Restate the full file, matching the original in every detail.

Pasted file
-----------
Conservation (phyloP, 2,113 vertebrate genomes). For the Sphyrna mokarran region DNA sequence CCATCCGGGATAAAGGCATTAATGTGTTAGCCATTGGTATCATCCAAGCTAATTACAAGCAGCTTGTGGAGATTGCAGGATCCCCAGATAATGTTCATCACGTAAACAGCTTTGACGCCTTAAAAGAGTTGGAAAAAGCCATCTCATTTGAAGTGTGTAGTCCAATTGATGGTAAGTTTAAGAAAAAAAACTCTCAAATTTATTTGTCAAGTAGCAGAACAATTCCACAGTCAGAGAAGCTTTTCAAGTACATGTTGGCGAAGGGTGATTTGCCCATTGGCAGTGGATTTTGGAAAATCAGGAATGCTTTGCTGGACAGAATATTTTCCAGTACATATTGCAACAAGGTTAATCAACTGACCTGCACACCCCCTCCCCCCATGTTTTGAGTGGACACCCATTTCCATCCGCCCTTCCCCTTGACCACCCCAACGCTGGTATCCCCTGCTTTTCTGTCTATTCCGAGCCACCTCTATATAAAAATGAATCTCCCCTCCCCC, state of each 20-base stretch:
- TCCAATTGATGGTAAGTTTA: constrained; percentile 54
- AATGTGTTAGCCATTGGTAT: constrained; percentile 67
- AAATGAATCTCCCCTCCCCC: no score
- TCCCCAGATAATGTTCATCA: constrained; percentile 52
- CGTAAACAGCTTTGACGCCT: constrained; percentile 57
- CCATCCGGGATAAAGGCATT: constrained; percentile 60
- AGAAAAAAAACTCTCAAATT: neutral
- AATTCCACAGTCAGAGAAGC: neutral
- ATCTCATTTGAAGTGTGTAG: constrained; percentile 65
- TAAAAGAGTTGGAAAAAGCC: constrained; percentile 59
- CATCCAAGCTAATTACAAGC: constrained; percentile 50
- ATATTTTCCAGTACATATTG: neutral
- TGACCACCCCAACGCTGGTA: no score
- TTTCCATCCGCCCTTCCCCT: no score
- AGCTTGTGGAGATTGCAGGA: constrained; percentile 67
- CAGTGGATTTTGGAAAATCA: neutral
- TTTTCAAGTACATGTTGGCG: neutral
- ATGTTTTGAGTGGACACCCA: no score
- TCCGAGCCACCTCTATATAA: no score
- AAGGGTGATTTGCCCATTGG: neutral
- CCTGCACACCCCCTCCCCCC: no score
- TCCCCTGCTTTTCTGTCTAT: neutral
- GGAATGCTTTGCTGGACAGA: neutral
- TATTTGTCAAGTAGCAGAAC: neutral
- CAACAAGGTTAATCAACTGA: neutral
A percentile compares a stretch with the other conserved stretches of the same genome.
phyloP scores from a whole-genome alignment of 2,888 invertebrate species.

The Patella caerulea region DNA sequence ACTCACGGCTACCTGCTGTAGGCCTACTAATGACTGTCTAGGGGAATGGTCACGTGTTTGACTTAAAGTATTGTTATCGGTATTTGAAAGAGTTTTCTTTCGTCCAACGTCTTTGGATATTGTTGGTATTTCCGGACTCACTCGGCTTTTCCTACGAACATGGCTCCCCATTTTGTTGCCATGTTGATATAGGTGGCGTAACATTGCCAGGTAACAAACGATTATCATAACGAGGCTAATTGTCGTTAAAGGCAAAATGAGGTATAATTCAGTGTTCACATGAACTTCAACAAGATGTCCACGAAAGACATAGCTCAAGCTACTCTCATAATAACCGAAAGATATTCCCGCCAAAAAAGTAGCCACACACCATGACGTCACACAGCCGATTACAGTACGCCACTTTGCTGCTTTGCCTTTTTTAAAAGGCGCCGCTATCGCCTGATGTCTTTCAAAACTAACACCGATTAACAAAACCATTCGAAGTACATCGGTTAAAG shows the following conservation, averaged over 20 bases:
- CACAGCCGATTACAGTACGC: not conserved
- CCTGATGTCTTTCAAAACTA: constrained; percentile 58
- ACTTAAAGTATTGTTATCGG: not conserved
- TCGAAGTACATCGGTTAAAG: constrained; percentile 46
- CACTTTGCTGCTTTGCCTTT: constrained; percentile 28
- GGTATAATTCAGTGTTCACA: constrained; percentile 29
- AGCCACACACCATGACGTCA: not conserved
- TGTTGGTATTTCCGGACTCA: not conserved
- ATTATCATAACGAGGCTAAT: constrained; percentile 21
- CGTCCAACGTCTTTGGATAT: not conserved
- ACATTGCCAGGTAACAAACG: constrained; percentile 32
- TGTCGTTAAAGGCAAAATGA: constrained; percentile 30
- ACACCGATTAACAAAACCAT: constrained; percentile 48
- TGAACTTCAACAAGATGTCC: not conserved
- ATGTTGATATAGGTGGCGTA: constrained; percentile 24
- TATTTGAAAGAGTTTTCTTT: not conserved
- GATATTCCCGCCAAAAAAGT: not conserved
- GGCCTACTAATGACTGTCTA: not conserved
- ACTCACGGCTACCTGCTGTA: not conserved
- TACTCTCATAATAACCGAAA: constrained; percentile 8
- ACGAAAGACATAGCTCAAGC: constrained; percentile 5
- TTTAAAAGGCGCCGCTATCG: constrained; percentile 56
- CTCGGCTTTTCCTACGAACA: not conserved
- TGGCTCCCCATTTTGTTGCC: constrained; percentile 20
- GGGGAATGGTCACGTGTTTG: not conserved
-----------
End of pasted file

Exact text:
Conservation (phyloP, 2,113 vertebrate genomes). For the Sphyrna mokarran region DNA sequence CCATCCGGGATAAAGGCATTAATGTGTTAGCCATTGGTATCATCCAAGCTAATTACAAGCAGCTTGTGGAGATTGCAGGATCCCCAGATAATGTTCATCACGTAAACAGCTTTGACGCCTTAAAAGAGTTGGAAAAAGCCATCTCATTTGAAGTGTGTAGTCCAATTGATGGTAAGTTTAAGAAAAAAAACTCTCAAATTTATTTGTCAAGTAGCAGAACAATTCCACAGTCAGAGAAGCTTTTCAAGTACATGTTGGCGAAGGGTGATTTGCCCATTGGCAGTGGATTTTGGAAAATCAGGAATGCTTTGCTGGACAGAATATTTTCCAGTACATATTGCAACAAGGTTAATCAACTGACCTGCACACCCCCTCCCCCCATGTTTTGAGTGGACACCCATTTCCATCCGCCCTTCCCCTTGACCACCCCAACGCTGGTATCCCCTGCTTTTCTGTCTATTCCGAGCCACCTCTATATAAAAATGAATCTCCCCTCCCCC, state of each 20-base stretch:
- TCCAATTGATGGTAAGTTTA: constrained; percentile 54
- AATGTGTTAGCCATTGGTAT: constrained; percentile 67
- AAATGAATCTCCCCTCCCCC: no score
- TCCCCAGATAATGTTCATCA: constrained; percentile 52
- CGTAAACAGCTTTGACGCCT: constrained; percentile 57
- CCATCCGGGATAAAGGCATT: constrained; percentile 60
- AGAAAAAAAACTCTCAAATT: neutral
- AATTCCACAGTCAGAGAAGC: neutral
- ATCTCATTTGAAGTGTGTAG: constrained; percentile 65
- TAAAAGAGTTGGAAAAAGCC: constrained; percentile 59
- CATCCAAGCTAATTACAAGC: constrained; percentile 50
- ATATTTTCCAGTACATATTG: neutral
- TGACCACCCCAACGCTGGTA: no score
- TTTCCATCCGCCCTTCCCCT: no score
- AGCTTGTGGAGATTGCAGGA: constrained; percentile 67
- CAGTGGATTTTGGAAAATCA: neutral
- TTTTCAAGTACATGTTGGCG: neutral
- ATGTTTTGAGTGGACACCCA: no score
- TCCGAGCCACCTCTATATAA: no score
- AAGGGTGATTTGCCCATTGG: neutral
- CCTGCACACCCCCTCCCCCC: no score
- TCCCCTGCTTTTCTGTCTAT: neutral
- GGAATGCTTTGCTGGACAGA: neutral
- TATTTGTCAAGTAGCAGAAC: neutral
- CAACAAGGTTAATCAACTGA: neutral
A percentile compares a stretch with the other conserved stretches of the same genome.
phyloP scores from a whole-genome alignment of 2,888 invertebrate species.

The Patella caerulea region DNA sequence ACTCACGGCTACCTGCTGTAGGCCTACTAATGACTGTCTAGGGGAATGGTCACGTGTTTGACTTAAAGTATTGTTATCGGTATTTGAAAGAGTTTTCTTTCGTCCAACGTCTTTGGATATTGTTGGTATTTCCGGACTCACTCGGCTTTTCCTACGAACATGGCTCCCCATTTTGTTGCCATGTTGATATAGGTGGCGTAACATTGCCAGGTAACAAACGATTATCATAACGAGGCTAATTGTCGTTAAAGGCAAAATGAGGTATAATTCAGTGTTCACATGAACTTCAACAAGATGTCCACGAAAGACATAGCTCAAGCTACTCTCATAATAACCGAAAGATATTCCCGCCAAAAAAGTAGCCACACACCATGACGTCACACAGCCGATTACAGTACGCCACTTTGCTGCTTTGCCTTTTTTAAAAGGCGCCGCTATCGCCTGATGTCTTTCAAAACTAACACCGATTAACAAAACCATTCGAAGTACATCGGTTAAAG shows the following conservation, averaged over 20 bases:
- CACAGCCGATTACAGTACGC: not conserved
- CCTGATGTCTTTCAAAACTA: constrained; percentile 58
- ACTTAAAGTATTGTTATCGG: not conserved
- TCGAAGTACATCGGTTAAAG: constrained; percentile 46
- CACTTTGCTGCTTTGCCTTT: constrained; percentile 28
- GGTATAATTCAGTGTTCACA: constrained; percentile 29
- AGCCACACACCATGACGTCA: not conserved
- TGTTGGTATTTCCGGACTCA: not conserved
- ATTATCATAACGAGGCTAAT: constrained; percentile 21
- CGTCCAACGTCTTTGGATAT: not conserved
- ACATTGCCAGGTAACAAACG: constrained; percentile 32
- TGTCGTTAAAGGCAAAATGA: constrained; percentile 30
- ACACCGATTAACAAAACCAT: constrained; percentile 48
- TGAACTTCAACAAGATGTCC: not conserved
- ATGTTGATATAGGTGGCGTA: constrained; percentile 24
- TATTTGAAAGAGTTTTCTTT: not conserved
- GATATTCCCGCCAAAAAAGT: not conserved
- GGCCTACTAATGACTGTCTA: not conserved
- ACTCACGGCTACCTGCTGTA: not conserved
- TACTCTCATAATAACCGAAA: constrained; percentile 8
- ACGAAAGACATAGCTCAAGC: constrained; percentile 5
- TTTAAAAGGCGCCGCTATCG: constrained; percentile 56
- CTCGGCTTTTCCTACGAACA: not conserved
- TGGCTCCCCATTTTGTTGCC: constrained; percentile 20
- GGGGAATGGTCACGTGTTTG: not conserved